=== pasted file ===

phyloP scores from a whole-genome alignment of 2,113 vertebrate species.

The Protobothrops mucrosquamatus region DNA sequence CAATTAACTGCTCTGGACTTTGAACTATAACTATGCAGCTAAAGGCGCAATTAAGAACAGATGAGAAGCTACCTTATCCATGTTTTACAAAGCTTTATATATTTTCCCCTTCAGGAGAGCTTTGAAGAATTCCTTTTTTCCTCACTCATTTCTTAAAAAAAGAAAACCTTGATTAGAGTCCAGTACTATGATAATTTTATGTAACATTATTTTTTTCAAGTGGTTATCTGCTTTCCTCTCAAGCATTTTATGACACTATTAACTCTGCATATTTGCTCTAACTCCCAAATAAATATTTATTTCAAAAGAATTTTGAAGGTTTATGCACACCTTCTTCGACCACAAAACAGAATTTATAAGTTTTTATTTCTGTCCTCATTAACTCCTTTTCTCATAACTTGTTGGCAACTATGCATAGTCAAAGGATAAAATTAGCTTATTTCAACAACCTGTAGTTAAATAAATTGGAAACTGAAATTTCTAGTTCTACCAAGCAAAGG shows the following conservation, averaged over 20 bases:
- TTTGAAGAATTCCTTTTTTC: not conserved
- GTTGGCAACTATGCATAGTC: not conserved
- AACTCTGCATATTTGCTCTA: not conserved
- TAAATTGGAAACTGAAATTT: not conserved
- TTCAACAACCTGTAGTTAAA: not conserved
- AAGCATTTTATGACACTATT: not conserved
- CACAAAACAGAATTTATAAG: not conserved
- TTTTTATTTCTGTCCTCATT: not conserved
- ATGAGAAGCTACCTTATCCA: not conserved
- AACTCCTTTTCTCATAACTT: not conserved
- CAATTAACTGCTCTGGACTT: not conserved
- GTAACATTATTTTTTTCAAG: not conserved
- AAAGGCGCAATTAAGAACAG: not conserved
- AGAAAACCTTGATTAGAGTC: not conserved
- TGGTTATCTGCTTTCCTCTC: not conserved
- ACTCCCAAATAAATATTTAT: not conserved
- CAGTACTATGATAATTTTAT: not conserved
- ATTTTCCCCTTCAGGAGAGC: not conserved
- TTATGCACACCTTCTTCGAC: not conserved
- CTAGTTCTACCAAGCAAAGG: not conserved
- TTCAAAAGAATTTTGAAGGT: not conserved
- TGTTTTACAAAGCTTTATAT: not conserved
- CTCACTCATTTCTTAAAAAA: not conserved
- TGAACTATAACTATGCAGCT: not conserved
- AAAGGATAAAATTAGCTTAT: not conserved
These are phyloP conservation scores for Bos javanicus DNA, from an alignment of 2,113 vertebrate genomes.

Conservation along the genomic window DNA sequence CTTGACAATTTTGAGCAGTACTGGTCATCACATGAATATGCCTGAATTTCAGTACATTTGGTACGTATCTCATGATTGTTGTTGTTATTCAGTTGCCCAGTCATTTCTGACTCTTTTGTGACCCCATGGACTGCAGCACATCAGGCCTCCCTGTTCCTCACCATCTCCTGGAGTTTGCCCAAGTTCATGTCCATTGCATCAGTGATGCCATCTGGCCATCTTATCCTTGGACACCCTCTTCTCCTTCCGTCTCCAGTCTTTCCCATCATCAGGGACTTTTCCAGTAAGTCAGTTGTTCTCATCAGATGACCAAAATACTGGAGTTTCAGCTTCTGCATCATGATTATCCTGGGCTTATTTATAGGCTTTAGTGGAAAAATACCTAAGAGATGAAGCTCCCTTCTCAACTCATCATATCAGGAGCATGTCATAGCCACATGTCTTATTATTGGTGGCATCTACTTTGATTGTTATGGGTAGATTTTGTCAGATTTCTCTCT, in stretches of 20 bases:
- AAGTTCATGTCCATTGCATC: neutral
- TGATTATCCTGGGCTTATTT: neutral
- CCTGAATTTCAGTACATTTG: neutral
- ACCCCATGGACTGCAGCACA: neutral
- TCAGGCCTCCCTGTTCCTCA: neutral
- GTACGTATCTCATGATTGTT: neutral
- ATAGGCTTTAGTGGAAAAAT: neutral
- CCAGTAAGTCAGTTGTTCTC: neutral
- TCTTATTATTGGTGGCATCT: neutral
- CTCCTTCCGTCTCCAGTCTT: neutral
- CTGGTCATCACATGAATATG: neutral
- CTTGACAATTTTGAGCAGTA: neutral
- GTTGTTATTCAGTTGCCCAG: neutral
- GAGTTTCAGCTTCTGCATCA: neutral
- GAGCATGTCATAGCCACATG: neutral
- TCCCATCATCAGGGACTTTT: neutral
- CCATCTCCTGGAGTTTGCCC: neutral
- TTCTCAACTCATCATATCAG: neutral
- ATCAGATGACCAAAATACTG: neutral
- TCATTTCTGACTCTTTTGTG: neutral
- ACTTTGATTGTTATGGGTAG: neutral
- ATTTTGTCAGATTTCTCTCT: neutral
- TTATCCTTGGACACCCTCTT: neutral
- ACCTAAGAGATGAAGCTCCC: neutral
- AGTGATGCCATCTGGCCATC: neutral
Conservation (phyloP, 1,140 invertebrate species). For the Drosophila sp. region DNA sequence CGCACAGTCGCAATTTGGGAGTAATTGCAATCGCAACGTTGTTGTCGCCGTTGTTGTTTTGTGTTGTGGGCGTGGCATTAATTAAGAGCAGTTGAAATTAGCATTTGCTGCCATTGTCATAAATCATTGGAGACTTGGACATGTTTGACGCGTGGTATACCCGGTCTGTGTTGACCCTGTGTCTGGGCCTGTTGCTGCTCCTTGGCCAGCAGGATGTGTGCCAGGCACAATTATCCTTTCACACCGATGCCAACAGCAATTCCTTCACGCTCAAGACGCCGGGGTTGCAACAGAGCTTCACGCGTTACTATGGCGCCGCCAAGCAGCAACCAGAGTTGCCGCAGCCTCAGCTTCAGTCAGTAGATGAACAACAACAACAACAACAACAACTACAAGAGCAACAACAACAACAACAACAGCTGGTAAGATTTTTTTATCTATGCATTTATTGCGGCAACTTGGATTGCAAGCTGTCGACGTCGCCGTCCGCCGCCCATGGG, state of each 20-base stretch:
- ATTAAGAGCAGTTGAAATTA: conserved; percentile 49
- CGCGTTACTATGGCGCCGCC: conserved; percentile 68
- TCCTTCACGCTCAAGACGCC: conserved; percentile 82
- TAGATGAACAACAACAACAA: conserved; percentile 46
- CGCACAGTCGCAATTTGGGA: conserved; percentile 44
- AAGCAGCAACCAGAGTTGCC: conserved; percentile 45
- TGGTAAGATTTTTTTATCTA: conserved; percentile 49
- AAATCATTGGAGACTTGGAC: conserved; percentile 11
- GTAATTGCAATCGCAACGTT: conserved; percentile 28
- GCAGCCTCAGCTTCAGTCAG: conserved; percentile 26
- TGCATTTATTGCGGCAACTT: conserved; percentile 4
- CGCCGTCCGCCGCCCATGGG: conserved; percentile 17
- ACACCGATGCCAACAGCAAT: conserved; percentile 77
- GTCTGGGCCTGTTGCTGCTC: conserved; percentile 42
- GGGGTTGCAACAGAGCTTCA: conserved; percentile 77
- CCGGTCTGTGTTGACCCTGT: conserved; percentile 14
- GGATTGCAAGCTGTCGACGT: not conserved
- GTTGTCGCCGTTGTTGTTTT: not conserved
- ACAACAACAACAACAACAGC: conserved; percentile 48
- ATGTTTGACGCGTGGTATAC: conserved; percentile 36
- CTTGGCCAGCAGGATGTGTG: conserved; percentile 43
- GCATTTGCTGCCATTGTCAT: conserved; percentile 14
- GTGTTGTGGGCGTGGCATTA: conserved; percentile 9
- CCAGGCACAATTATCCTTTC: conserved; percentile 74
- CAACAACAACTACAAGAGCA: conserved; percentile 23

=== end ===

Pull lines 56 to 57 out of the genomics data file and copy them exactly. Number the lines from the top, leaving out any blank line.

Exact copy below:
- ATTAAGAGCAGTTGAAATTA: conserved; percentile 49
- CGCGTTACTATGGCGCCGCC: conserved; percentile 68